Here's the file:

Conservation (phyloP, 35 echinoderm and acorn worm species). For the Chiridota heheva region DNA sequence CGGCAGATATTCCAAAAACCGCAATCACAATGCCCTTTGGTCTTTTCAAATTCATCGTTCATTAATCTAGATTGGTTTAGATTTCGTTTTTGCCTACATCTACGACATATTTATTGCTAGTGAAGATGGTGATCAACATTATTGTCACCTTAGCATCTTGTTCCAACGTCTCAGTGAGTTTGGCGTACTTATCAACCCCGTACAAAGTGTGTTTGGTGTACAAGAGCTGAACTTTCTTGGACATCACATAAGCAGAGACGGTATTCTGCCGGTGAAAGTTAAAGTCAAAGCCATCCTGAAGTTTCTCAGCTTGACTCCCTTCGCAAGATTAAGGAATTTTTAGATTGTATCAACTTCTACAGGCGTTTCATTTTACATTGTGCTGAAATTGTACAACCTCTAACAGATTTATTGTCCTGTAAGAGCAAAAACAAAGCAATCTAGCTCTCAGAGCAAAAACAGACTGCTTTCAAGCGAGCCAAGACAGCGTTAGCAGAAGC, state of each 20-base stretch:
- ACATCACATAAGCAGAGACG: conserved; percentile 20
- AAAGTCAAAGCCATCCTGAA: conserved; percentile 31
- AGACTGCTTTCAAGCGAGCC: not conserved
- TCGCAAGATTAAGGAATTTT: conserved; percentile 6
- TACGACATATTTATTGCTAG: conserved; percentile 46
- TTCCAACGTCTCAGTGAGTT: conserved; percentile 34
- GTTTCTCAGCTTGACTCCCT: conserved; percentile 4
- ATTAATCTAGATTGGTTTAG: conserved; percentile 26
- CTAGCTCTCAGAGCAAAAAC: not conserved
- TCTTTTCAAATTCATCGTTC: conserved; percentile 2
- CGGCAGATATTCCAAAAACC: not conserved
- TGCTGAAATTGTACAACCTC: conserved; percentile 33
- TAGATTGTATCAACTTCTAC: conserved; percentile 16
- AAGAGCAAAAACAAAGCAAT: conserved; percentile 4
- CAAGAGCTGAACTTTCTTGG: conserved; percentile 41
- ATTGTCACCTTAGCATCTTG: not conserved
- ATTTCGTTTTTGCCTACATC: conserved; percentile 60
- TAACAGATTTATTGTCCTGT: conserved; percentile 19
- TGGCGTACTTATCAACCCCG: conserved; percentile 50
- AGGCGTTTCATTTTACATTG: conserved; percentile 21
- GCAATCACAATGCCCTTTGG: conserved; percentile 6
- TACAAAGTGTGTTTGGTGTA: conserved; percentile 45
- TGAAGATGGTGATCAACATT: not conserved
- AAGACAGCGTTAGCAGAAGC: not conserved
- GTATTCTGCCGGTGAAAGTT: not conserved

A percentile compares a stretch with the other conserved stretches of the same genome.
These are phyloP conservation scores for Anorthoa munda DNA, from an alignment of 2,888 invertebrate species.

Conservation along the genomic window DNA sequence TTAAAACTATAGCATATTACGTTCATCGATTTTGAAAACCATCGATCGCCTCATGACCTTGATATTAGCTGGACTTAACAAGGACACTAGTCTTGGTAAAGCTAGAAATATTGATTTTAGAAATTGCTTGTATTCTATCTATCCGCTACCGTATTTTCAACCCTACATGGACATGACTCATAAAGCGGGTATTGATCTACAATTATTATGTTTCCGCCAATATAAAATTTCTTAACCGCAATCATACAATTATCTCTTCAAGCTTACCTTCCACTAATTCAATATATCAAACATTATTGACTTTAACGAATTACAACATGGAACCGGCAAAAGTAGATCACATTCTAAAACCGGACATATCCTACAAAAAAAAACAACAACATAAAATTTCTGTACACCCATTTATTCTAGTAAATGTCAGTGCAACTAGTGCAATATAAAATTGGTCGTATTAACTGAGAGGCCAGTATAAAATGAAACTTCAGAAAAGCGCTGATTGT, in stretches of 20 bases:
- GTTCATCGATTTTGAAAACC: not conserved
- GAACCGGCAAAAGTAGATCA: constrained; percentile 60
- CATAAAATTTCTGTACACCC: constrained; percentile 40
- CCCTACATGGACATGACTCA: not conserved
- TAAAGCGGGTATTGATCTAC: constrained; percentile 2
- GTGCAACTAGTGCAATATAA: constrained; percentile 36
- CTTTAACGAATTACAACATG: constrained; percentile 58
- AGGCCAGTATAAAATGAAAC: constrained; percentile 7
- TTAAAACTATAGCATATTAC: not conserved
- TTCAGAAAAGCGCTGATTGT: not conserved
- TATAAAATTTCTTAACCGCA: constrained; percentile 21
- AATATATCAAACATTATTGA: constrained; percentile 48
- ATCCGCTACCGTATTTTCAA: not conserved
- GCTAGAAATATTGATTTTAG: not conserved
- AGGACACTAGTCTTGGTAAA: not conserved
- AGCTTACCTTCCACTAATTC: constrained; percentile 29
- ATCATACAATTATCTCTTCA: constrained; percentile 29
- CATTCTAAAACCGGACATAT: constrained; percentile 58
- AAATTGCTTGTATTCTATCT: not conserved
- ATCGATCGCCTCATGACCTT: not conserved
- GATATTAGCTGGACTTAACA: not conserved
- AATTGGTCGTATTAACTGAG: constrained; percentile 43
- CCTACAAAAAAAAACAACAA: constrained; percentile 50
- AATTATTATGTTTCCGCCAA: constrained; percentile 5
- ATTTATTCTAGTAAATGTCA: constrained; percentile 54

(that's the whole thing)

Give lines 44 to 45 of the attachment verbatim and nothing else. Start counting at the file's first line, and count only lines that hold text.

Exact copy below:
- AGGACACTAGTCTTGGTAAA: not conserved
- AGCTTACCTTCCACTAATTC: constrained; percentile 29